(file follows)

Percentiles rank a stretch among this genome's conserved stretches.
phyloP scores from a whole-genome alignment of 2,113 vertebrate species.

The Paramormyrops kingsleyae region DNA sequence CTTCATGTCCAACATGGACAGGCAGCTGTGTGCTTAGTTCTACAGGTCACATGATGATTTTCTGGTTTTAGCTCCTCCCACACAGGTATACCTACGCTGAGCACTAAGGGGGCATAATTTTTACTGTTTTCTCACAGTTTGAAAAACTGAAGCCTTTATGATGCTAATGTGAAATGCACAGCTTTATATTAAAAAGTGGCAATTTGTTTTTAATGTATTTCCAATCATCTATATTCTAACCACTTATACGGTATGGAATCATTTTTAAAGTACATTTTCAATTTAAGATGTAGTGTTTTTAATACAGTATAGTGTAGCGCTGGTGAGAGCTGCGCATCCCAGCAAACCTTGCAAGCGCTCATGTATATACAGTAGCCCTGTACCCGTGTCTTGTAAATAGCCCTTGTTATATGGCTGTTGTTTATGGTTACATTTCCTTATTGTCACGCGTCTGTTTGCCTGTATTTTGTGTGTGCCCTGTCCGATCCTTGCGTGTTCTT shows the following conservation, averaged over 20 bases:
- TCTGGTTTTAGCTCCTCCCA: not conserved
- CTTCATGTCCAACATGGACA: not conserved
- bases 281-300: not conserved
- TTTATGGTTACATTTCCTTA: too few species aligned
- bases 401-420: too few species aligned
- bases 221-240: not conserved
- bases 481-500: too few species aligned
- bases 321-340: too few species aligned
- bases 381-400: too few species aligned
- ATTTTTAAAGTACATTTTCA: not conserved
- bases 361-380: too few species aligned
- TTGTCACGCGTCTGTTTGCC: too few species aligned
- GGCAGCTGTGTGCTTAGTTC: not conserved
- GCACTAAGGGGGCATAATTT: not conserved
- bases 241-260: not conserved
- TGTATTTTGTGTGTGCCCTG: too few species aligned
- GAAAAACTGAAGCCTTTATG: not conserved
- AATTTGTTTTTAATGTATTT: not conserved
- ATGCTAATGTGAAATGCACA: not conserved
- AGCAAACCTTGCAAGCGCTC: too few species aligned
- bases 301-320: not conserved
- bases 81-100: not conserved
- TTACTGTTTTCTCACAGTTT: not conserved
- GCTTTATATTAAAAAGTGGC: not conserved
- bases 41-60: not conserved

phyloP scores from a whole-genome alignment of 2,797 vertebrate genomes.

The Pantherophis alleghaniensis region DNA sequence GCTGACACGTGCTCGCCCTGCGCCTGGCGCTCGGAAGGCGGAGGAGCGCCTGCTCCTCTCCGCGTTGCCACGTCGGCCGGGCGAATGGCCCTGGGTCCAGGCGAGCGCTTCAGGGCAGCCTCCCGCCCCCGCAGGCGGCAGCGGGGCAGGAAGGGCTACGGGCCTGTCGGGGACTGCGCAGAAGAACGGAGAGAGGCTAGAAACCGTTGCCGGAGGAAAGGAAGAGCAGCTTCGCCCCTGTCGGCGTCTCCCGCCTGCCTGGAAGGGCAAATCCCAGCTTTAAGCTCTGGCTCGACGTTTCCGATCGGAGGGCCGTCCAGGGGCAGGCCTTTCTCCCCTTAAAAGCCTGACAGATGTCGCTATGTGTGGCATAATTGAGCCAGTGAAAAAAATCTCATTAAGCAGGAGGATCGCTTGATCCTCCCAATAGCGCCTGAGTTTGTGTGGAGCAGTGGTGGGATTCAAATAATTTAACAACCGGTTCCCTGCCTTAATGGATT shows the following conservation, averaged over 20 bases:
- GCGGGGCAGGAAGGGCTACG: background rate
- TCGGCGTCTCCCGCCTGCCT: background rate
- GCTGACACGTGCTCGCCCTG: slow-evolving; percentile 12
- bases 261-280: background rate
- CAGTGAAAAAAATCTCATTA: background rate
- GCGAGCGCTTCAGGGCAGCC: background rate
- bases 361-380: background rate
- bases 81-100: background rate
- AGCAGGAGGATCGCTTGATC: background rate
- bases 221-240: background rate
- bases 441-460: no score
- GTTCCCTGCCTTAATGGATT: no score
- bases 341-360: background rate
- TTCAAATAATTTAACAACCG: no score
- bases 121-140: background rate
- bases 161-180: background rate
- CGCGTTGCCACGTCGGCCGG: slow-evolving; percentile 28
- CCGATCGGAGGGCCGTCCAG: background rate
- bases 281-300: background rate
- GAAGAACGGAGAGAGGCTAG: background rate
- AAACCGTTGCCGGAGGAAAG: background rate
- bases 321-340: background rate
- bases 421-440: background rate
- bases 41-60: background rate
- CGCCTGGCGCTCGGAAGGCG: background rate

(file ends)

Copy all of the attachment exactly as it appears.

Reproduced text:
Percentiles rank a stretch among this genome's conserved stretches.
phyloP scores from a whole-genome alignment of 2,113 vertebrate species.

The Paramormyrops kingsleyae region DNA sequence CTTCATGTCCAACATGGACAGGCAGCTGTGTGCTTAGTTCTACAGGTCACATGATGATTTTCTGGTTTTAGCTCCTCCCACACAGGTATACCTACGCTGAGCACTAAGGGGGCATAATTTTTACTGTTTTCTCACAGTTTGAAAAACTGAAGCCTTTATGATGCTAATGTGAAATGCACAGCTTTATATTAAAAAGTGGCAATTTGTTTTTAATGTATTTCCAATCATCTATATTCTAACCACTTATACGGTATGGAATCATTTTTAAAGTACATTTTCAATTTAAGATGTAGTGTTTTTAATACAGTATAGTGTAGCGCTGGTGAGAGCTGCGCATCCCAGCAAACCTTGCAAGCGCTCATGTATATACAGTAGCCCTGTACCCGTGTCTTGTAAATAGCCCTTGTTATATGGCTGTTGTTTATGGTTACATTTCCTTATTGTCACGCGTCTGTTTGCCTGTATTTTGTGTGTGCCCTGTCCGATCCTTGCGTGTTCTT shows the following conservation, averaged over 20 bases:
- TCTGGTTTTAGCTCCTCCCA: not conserved
- CTTCATGTCCAACATGGACA: not conserved
- bases 281-300: not conserved
- TTTATGGTTACATTTCCTTA: too few species aligned
- bases 401-420: too few species aligned
- bases 221-240: not conserved
- bases 481-500: too few species aligned
- bases 321-340: too few species aligned
- bases 381-400: too few species aligned
- ATTTTTAAAGTACATTTTCA: not conserved
- bases 361-380: too few species aligned
- TTGTCACGCGTCTGTTTGCC: too few species aligned
- GGCAGCTGTGTGCTTAGTTC: not conserved
- GCACTAAGGGGGCATAATTT: not conserved
- bases 241-260: not conserved
- TGTATTTTGTGTGTGCCCTG: too few species aligned
- GAAAAACTGAAGCCTTTATG: not conserved
- AATTTGTTTTTAATGTATTT: not conserved
- ATGCTAATGTGAAATGCACA: not conserved
- AGCAAACCTTGCAAGCGCTC: too few species aligned
- bases 301-320: not conserved
- bases 81-100: not conserved
- TTACTGTTTTCTCACAGTTT: not conserved
- GCTTTATATTAAAAAGTGGC: not conserved
- bases 41-60: not conserved

phyloP scores from a whole-genome alignment of 2,797 vertebrate genomes.

The Pantherophis alleghaniensis region DNA sequence GCTGACACGTGCTCGCCCTGCGCCTGGCGCTCGGAAGGCGGAGGAGCGCCTGCTCCTCTCCGCGTTGCCACGTCGGCCGGGCGAATGGCCCTGGGTCCAGGCGAGCGCTTCAGGGCAGCCTCCCGCCCCCGCAGGCGGCAGCGGGGCAGGAAGGGCTACGGGCCTGTCGGGGACTGCGCAGAAGAACGGAGAGAGGCTAGAAACCGTTGCCGGAGGAAAGGAAGAGCAGCTTCGCCCCTGTCGGCGTCTCCCGCCTGCCTGGAAGGGCAAATCCCAGCTTTAAGCTCTGGCTCGACGTTTCCGATCGGAGGGCCGTCCAGGGGCAGGCCTTTCTCCCCTTAAAAGCCTGACAGATGTCGCTATGTGTGGCATAATTGAGCCAGTGAAAAAAATCTCATTAAGCAGGAGGATCGCTTGATCCTCCCAATAGCGCCTGAGTTTGTGTGGAGCAGTGGTGGGATTCAAATAATTTAACAACCGGTTCCCTGCCTTAATGGATT shows the following conservation, averaged over 20 bases:
- GCGGGGCAGGAAGGGCTACG: background rate
- TCGGCGTCTCCCGCCTGCCT: background rate
- GCTGACACGTGCTCGCCCTG: slow-evolving; percentile 12
- bases 261-280: background rate
- CAGTGAAAAAAATCTCATTA: background rate
- GCGAGCGCTTCAGGGCAGCC: background rate
- bases 361-380: background rate
- bases 81-100: background rate
- AGCAGGAGGATCGCTTGATC: background rate
- bases 221-240: background rate
- bases 441-460: no score
- GTTCCCTGCCTTAATGGATT: no score
- bases 341-360: background rate
- TTCAAATAATTTAACAACCG: no score
- bases 121-140: background rate
- bases 161-180: background rate
- CGCGTTGCCACGTCGGCCGG: slow-evolving; percentile 28
- CCGATCGGAGGGCCGTCCAG: background rate
- bases 281-300: background rate
- GAAGAACGGAGAGAGGCTAG: background rate
- AAACCGTTGCCGGAGGAAAG: background rate
- bases 321-340: background rate
- bases 421-440: background rate
- bases 41-60: background rate
- CGCCTGGCGCTCGGAAGGCG: background rate